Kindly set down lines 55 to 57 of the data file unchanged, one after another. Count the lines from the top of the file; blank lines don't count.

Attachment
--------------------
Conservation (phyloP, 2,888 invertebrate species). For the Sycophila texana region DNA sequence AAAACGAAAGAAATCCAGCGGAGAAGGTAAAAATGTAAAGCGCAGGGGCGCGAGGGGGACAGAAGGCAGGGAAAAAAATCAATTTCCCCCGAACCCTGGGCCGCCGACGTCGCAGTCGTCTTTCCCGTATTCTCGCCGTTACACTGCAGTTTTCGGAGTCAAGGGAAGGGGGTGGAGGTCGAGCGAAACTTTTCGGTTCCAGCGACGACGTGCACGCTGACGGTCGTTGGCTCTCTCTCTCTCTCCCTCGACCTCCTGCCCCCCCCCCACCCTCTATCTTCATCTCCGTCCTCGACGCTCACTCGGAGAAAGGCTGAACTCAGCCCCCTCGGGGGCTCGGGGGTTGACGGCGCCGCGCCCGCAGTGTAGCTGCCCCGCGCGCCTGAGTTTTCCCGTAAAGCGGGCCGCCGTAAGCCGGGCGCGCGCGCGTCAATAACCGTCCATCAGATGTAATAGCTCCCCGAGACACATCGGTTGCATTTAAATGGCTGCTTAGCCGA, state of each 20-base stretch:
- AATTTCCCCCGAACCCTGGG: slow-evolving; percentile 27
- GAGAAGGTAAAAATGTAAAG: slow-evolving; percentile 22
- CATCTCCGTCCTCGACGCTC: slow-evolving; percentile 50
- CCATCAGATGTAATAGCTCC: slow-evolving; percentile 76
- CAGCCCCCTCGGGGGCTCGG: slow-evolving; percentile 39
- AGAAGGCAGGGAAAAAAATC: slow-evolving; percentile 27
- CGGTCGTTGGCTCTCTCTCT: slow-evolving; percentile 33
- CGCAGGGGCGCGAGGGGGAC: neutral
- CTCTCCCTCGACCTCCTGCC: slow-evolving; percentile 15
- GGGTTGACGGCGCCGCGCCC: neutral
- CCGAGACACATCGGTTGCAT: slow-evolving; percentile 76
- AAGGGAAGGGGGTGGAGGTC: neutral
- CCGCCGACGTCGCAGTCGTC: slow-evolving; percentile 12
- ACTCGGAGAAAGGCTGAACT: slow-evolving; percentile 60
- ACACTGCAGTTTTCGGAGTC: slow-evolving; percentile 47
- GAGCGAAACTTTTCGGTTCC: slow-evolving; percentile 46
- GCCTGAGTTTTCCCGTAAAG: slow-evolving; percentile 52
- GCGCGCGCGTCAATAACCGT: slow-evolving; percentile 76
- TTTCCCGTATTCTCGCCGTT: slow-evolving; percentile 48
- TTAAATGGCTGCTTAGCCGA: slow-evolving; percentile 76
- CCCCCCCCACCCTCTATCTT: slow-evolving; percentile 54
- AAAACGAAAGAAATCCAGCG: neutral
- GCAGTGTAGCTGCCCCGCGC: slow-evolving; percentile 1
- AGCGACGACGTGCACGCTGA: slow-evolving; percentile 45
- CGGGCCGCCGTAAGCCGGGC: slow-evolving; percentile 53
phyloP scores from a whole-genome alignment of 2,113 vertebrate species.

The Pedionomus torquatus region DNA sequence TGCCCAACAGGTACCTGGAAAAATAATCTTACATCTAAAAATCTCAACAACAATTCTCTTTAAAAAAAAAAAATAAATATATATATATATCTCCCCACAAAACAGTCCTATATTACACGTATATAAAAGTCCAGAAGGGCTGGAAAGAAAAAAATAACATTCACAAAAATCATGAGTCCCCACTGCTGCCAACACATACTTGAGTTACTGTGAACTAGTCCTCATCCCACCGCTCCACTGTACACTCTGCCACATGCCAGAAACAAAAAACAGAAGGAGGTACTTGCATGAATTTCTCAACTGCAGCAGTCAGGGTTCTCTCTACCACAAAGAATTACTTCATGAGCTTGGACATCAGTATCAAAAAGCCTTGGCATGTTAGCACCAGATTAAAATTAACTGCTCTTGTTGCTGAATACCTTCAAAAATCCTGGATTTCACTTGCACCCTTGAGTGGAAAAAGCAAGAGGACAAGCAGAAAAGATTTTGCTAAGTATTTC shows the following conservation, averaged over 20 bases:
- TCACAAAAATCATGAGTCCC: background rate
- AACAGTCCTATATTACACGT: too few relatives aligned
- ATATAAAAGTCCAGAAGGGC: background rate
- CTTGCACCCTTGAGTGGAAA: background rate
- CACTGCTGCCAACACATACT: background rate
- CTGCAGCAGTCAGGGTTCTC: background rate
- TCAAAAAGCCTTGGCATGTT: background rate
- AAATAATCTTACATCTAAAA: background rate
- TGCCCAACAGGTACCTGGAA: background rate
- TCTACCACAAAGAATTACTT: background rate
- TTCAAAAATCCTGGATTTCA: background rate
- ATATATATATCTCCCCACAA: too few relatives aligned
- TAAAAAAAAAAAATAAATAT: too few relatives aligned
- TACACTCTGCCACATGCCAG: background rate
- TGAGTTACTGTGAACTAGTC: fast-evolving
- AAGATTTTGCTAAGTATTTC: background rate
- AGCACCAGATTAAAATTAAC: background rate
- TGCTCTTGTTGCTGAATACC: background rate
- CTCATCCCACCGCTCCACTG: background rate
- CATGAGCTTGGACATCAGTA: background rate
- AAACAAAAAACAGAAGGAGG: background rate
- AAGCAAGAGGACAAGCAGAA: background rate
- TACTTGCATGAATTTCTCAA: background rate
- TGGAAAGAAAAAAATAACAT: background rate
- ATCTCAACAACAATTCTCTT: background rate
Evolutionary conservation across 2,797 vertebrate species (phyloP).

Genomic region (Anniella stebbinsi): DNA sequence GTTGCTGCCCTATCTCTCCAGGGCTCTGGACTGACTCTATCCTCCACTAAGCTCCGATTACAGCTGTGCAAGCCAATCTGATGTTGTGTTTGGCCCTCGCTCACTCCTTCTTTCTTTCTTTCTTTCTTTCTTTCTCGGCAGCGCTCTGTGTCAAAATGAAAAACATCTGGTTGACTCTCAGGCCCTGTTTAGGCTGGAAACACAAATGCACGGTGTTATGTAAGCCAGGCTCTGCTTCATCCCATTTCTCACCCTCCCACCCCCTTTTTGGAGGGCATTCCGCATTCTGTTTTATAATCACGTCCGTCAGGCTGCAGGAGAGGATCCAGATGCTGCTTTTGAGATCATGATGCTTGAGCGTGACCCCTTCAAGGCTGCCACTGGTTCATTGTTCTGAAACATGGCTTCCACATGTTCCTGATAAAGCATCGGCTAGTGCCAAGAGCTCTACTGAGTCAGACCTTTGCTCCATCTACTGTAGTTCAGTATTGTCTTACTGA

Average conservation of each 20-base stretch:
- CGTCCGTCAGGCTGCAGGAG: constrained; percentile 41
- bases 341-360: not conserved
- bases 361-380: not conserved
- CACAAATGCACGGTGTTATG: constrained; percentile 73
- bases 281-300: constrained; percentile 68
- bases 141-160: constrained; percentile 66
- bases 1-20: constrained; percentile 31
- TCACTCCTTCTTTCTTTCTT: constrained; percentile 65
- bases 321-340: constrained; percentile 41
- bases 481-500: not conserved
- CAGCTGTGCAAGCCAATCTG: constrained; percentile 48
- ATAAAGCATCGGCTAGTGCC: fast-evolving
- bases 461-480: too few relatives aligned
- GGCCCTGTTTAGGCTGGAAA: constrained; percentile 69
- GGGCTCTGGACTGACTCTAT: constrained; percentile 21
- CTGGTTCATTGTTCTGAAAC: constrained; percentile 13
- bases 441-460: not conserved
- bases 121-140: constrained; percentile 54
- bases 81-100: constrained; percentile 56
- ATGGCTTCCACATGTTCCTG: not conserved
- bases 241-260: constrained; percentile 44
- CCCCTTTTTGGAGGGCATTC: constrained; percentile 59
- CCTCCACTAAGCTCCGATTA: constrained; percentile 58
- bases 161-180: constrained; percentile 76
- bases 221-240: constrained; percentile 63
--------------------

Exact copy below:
Genomic region (Anniella stebbinsi): DNA sequence GTTGCTGCCCTATCTCTCCAGGGCTCTGGACTGACTCTATCCTCCACTAAGCTCCGATTACAGCTGTGCAAGCCAATCTGATGTTGTGTTTGGCCCTCGCTCACTCCTTCTTTCTTTCTTTCTTTCTTTCTTTCTCGGCAGCGCTCTGTGTCAAAATGAAAAACATCTGGTTGACTCTCAGGCCCTGTTTAGGCTGGAAACACAAATGCACGGTGTTATGTAAGCCAGGCTCTGCTTCATCCCATTTCTCACCCTCCCACCCCCTTTTTGGAGGGCATTCCGCATTCTGTTTTATAATCACGTCCGTCAGGCTGCAGGAGAGGATCCAGATGCTGCTTTTGAGATCATGATGCTTGAGCGTGACCCCTTCAAGGCTGCCACTGGTTCATTGTTCTGAAACATGGCTTCCACATGTTCCTGATAAAGCATCGGCTAGTGCCAAGAGCTCTACTGAGTCAGACCTTTGCTCCATCTACTGTAGTTCAGTATTGTCTTACTGA

Average conservation of each 20-base stretch:
- CGTCCGTCAGGCTGCAGGAG: constrained; percentile 41